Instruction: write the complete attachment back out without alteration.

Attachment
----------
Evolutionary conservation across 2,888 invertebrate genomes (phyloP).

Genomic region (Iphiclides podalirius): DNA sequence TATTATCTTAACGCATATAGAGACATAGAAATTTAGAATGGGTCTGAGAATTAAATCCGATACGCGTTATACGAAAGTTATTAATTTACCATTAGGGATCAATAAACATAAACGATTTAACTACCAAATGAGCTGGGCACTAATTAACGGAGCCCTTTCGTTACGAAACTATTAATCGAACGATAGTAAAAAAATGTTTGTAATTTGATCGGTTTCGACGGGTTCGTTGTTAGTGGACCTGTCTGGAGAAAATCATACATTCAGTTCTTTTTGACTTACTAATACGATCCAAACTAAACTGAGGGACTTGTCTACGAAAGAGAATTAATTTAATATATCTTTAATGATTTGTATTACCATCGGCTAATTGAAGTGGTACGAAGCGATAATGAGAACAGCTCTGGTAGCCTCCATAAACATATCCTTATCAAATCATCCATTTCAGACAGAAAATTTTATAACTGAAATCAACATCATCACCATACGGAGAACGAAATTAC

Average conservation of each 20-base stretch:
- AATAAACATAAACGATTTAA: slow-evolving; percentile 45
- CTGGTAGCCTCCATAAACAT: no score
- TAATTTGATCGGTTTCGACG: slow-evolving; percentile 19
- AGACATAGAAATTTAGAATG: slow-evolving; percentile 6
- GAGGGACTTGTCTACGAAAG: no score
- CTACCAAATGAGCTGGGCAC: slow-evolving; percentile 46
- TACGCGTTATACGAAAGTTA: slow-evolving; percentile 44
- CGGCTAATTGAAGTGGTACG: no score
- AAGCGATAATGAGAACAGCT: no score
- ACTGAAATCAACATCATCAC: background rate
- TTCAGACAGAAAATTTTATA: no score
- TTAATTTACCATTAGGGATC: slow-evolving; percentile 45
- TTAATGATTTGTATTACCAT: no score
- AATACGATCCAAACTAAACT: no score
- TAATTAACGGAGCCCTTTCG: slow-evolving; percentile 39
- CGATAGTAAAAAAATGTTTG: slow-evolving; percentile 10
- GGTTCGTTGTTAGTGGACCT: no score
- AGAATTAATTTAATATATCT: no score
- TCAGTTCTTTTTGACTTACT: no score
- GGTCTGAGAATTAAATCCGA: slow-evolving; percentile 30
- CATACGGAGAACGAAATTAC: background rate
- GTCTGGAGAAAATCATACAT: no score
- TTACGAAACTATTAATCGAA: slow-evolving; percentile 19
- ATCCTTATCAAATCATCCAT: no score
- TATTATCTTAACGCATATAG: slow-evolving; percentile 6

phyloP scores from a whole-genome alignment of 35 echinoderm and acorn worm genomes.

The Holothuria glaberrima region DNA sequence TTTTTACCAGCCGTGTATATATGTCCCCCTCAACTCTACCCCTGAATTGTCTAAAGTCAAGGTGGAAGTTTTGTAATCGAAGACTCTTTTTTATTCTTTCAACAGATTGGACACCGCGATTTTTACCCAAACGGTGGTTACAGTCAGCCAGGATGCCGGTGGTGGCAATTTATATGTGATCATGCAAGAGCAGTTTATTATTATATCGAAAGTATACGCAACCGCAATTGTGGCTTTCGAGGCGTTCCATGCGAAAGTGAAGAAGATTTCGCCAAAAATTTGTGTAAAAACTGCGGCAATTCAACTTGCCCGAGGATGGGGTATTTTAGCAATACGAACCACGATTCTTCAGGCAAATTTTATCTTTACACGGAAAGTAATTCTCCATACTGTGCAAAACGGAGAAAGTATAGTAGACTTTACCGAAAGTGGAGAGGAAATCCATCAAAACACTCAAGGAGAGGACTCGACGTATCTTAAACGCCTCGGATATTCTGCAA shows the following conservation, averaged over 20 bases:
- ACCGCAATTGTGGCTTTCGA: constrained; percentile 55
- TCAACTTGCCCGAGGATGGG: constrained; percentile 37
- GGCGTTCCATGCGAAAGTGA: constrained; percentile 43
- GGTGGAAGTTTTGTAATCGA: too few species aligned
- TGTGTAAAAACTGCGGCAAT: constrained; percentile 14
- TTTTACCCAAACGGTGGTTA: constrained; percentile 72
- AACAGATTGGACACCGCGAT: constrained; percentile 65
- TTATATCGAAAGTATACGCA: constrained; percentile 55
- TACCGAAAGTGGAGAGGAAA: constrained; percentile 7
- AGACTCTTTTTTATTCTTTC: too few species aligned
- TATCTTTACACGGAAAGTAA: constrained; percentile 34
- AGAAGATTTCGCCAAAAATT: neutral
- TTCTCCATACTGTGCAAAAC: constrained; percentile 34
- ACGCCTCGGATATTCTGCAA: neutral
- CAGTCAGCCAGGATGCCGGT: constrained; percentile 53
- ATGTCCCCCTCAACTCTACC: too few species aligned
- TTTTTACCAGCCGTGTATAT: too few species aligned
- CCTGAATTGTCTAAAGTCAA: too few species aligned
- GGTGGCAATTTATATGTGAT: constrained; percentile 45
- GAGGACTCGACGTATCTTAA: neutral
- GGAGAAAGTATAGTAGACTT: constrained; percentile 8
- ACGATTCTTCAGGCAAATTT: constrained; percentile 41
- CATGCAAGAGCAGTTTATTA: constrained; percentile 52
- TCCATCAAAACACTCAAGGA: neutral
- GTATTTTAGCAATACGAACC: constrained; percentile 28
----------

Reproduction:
Evolutionary conservation across 2,888 invertebrate genomes (phyloP).

Genomic region (Iphiclides podalirius): DNA sequence TATTATCTTAACGCATATAGAGACATAGAAATTTAGAATGGGTCTGAGAATTAAATCCGATACGCGTTATACGAAAGTTATTAATTTACCATTAGGGATCAATAAACATAAACGATTTAACTACCAAATGAGCTGGGCACTAATTAACGGAGCCCTTTCGTTACGAAACTATTAATCGAACGATAGTAAAAAAATGTTTGTAATTTGATCGGTTTCGACGGGTTCGTTGTTAGTGGACCTGTCTGGAGAAAATCATACATTCAGTTCTTTTTGACTTACTAATACGATCCAAACTAAACTGAGGGACTTGTCTACGAAAGAGAATTAATTTAATATATCTTTAATGATTTGTATTACCATCGGCTAATTGAAGTGGTACGAAGCGATAATGAGAACAGCTCTGGTAGCCTCCATAAACATATCCTTATCAAATCATCCATTTCAGACAGAAAATTTTATAACTGAAATCAACATCATCACCATACGGAGAACGAAATTAC

Average conservation of each 20-base stretch:
- AATAAACATAAACGATTTAA: slow-evolving; percentile 45
- CTGGTAGCCTCCATAAACAT: no score
- TAATTTGATCGGTTTCGACG: slow-evolving; percentile 19
- AGACATAGAAATTTAGAATG: slow-evolving; percentile 6
- GAGGGACTTGTCTACGAAAG: no score
- CTACCAAATGAGCTGGGCAC: slow-evolving; percentile 46
- TACGCGTTATACGAAAGTTA: slow-evolving; percentile 44
- CGGCTAATTGAAGTGGTACG: no score
- AAGCGATAATGAGAACAGCT: no score
- ACTGAAATCAACATCATCAC: background rate
- TTCAGACAGAAAATTTTATA: no score
- TTAATTTACCATTAGGGATC: slow-evolving; percentile 45
- TTAATGATTTGTATTACCAT: no score
- AATACGATCCAAACTAAACT: no score
- TAATTAACGGAGCCCTTTCG: slow-evolving; percentile 39
- CGATAGTAAAAAAATGTTTG: slow-evolving; percentile 10
- GGTTCGTTGTTAGTGGACCT: no score
- AGAATTAATTTAATATATCT: no score
- TCAGTTCTTTTTGACTTACT: no score
- GGTCTGAGAATTAAATCCGA: slow-evolving; percentile 30
- CATACGGAGAACGAAATTAC: background rate
- GTCTGGAGAAAATCATACAT: no score
- TTACGAAACTATTAATCGAA: slow-evolving; percentile 19
- ATCCTTATCAAATCATCCAT: no score
- TATTATCTTAACGCATATAG: slow-evolving; percentile 6

phyloP scores from a whole-genome alignment of 35 echinoderm and acorn worm genomes.

The Holothuria glaberrima region DNA sequence TTTTTACCAGCCGTGTATATATGTCCCCCTCAACTCTACCCCTGAATTGTCTAAAGTCAAGGTGGAAGTTTTGTAATCGAAGACTCTTTTTTATTCTTTCAACAGATTGGACACCGCGATTTTTACCCAAACGGTGGTTACAGTCAGCCAGGATGCCGGTGGTGGCAATTTATATGTGATCATGCAAGAGCAGTTTATTATTATATCGAAAGTATACGCAACCGCAATTGTGGCTTTCGAGGCGTTCCATGCGAAAGTGAAGAAGATTTCGCCAAAAATTTGTGTAAAAACTGCGGCAATTCAACTTGCCCGAGGATGGGGTATTTTAGCAATACGAACCACGATTCTTCAGGCAAATTTTATCTTTACACGGAAAGTAATTCTCCATACTGTGCAAAACGGAGAAAGTATAGTAGACTTTACCGAAAGTGGAGAGGAAATCCATCAAAACACTCAAGGAGAGGACTCGACGTATCTTAAACGCCTCGGATATTCTGCAA shows the following conservation, averaged over 20 bases:
- ACCGCAATTGTGGCTTTCGA: constrained; percentile 55
- TCAACTTGCCCGAGGATGGG: constrained; percentile 37
- GGCGTTCCATGCGAAAGTGA: constrained; percentile 43
- GGTGGAAGTTTTGTAATCGA: too few species aligned
- TGTGTAAAAACTGCGGCAAT: constrained; percentile 14
- TTTTACCCAAACGGTGGTTA: constrained; percentile 72
- AACAGATTGGACACCGCGAT: constrained; percentile 65
- TTATATCGAAAGTATACGCA: constrained; percentile 55
- TACCGAAAGTGGAGAGGAAA: constrained; percentile 7
- AGACTCTTTTTTATTCTTTC: too few species aligned
- TATCTTTACACGGAAAGTAA: constrained; percentile 34
- AGAAGATTTCGCCAAAAATT: neutral
- TTCTCCATACTGTGCAAAAC: constrained; percentile 34
- ACGCCTCGGATATTCTGCAA: neutral
- CAGTCAGCCAGGATGCCGGT: constrained; percentile 53
- ATGTCCCCCTCAACTCTACC: too few species aligned
- TTTTTACCAGCCGTGTATAT: too few species aligned
- CCTGAATTGTCTAAAGTCAA: too few species aligned
- GGTGGCAATTTATATGTGAT: constrained; percentile 45
- GAGGACTCGACGTATCTTAA: neutral
- GGAGAAAGTATAGTAGACTT: constrained; percentile 8
- ACGATTCTTCAGGCAAATTT: constrained; percentile 41
- CATGCAAGAGCAGTTTATTA: constrained; percentile 52
- TCCATCAAAACACTCAAGGA: neutral
- GTATTTTAGCAATACGAACC: constrained; percentile 28